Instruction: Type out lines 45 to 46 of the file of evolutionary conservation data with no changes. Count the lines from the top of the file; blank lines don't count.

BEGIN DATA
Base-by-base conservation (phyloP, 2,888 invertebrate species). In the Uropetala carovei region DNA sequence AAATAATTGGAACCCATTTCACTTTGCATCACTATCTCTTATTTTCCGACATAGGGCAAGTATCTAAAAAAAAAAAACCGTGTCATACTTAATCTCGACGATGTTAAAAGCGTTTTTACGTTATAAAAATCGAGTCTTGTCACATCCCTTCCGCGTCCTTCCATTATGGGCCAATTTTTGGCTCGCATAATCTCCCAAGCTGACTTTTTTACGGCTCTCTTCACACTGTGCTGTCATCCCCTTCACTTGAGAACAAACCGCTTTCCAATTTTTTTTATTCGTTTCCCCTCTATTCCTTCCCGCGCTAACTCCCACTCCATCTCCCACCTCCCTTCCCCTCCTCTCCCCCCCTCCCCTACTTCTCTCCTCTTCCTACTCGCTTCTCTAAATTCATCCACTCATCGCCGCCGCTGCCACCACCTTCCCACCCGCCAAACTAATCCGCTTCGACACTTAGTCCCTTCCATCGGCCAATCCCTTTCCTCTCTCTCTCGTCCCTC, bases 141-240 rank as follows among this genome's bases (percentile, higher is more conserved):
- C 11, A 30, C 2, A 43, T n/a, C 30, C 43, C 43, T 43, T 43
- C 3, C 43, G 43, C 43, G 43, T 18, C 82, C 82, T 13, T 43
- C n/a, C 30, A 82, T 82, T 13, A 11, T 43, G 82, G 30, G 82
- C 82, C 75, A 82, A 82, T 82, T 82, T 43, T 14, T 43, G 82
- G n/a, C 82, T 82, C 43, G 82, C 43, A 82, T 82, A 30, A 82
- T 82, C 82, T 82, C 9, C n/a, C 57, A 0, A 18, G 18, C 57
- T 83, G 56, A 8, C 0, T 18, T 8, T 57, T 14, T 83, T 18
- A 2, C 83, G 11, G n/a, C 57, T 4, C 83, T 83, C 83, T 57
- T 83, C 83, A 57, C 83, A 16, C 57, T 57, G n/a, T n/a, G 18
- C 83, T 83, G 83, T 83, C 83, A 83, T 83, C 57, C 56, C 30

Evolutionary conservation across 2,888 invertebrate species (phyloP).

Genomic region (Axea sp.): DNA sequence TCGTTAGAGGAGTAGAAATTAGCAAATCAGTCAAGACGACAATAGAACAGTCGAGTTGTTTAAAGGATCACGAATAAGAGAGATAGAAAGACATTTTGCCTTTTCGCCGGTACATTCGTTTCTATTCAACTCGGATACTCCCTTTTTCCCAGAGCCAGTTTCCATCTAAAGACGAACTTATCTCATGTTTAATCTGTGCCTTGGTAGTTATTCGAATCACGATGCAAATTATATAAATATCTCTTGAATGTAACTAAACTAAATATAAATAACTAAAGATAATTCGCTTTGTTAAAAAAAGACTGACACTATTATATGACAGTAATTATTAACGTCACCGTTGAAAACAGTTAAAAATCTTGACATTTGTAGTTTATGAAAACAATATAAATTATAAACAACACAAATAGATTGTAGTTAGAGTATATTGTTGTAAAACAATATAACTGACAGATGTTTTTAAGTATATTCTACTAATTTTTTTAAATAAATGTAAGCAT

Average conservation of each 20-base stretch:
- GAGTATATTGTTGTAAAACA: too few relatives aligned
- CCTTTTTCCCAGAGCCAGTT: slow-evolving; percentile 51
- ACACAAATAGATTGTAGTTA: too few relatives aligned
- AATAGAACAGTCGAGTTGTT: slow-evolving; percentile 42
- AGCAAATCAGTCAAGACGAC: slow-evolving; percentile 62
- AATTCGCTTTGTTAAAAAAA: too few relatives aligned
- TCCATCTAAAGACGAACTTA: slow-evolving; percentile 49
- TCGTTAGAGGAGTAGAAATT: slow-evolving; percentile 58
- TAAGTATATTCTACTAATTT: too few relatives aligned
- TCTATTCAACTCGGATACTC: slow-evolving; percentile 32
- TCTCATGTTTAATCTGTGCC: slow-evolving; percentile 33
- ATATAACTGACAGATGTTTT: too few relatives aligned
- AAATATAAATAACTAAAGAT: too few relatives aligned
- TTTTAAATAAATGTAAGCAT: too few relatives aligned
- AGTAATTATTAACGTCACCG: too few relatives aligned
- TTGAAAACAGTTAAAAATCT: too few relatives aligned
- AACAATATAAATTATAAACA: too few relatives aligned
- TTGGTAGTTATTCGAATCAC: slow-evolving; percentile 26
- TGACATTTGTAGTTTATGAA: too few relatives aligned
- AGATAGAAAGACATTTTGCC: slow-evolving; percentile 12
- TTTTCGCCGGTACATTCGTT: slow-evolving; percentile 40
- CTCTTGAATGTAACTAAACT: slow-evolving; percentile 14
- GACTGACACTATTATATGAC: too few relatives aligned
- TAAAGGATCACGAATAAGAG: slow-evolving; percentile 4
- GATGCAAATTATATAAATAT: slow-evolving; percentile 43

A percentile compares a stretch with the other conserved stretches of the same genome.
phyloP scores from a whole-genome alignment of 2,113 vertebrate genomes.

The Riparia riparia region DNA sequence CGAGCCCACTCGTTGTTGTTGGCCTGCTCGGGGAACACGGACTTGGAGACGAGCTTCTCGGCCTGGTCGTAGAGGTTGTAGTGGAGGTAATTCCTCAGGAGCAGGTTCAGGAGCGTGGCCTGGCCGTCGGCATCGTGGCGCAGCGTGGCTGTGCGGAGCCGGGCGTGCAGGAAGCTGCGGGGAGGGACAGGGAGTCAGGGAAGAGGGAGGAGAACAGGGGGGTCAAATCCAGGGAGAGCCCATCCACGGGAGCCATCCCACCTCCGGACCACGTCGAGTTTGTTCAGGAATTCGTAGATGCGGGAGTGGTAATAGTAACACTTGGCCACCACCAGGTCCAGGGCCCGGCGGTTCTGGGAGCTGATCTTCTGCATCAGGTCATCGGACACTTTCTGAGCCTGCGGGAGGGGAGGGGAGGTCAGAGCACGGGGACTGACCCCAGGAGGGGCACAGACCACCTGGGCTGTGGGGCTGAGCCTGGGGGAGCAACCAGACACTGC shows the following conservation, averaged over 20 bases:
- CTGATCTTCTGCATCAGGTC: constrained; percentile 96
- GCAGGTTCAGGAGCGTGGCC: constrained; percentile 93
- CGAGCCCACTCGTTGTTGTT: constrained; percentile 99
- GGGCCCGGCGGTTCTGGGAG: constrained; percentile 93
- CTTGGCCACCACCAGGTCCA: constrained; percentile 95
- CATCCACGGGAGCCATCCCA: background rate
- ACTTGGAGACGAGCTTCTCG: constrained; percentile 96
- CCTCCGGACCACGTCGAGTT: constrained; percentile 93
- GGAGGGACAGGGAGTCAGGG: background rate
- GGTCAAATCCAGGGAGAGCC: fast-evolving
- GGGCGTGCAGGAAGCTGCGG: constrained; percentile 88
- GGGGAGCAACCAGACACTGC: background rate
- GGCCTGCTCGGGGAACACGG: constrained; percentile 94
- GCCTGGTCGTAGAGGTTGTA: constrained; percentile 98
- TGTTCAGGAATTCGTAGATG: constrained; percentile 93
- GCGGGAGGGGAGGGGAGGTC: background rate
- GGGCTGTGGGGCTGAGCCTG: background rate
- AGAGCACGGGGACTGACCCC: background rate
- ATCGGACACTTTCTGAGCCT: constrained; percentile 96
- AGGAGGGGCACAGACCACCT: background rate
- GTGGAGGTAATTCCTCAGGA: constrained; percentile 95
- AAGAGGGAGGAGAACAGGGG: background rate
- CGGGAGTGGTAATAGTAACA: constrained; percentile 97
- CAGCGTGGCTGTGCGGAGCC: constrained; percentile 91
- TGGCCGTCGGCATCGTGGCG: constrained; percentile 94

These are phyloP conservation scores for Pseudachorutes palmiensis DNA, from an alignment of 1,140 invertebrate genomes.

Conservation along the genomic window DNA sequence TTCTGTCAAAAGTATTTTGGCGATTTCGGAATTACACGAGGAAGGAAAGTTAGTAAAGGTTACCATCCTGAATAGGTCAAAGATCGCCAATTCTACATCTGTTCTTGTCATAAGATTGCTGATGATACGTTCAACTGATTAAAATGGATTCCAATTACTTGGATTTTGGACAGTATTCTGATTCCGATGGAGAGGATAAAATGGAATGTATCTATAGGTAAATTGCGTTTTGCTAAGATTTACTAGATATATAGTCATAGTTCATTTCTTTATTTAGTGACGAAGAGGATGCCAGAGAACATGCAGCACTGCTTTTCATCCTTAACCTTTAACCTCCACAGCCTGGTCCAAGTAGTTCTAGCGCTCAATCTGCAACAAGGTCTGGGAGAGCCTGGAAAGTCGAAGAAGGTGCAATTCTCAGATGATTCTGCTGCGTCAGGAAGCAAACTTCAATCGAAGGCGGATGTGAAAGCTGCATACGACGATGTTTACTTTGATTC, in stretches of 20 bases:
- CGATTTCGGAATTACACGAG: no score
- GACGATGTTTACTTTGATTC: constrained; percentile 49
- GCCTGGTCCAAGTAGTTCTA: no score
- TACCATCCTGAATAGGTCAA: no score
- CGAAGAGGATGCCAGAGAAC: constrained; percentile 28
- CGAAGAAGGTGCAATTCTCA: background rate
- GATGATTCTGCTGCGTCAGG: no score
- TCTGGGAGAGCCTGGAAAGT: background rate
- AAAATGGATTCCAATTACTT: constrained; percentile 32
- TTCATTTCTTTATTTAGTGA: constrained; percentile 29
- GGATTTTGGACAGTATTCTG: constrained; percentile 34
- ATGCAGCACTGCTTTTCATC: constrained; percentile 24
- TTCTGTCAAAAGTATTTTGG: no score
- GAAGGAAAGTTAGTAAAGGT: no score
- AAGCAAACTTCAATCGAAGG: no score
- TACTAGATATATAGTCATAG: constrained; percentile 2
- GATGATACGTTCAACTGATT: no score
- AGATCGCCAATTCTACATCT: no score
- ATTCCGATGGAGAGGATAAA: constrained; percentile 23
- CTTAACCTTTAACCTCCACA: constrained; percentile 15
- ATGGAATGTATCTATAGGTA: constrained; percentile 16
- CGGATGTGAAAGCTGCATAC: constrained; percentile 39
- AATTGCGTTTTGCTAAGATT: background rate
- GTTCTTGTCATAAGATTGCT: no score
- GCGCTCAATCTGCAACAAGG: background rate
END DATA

- CGAGCCCACTCGTTGTTGTT: constrained; percentile 99
- GGGCCCGGCGGTTCTGGGAG: constrained; percentile 93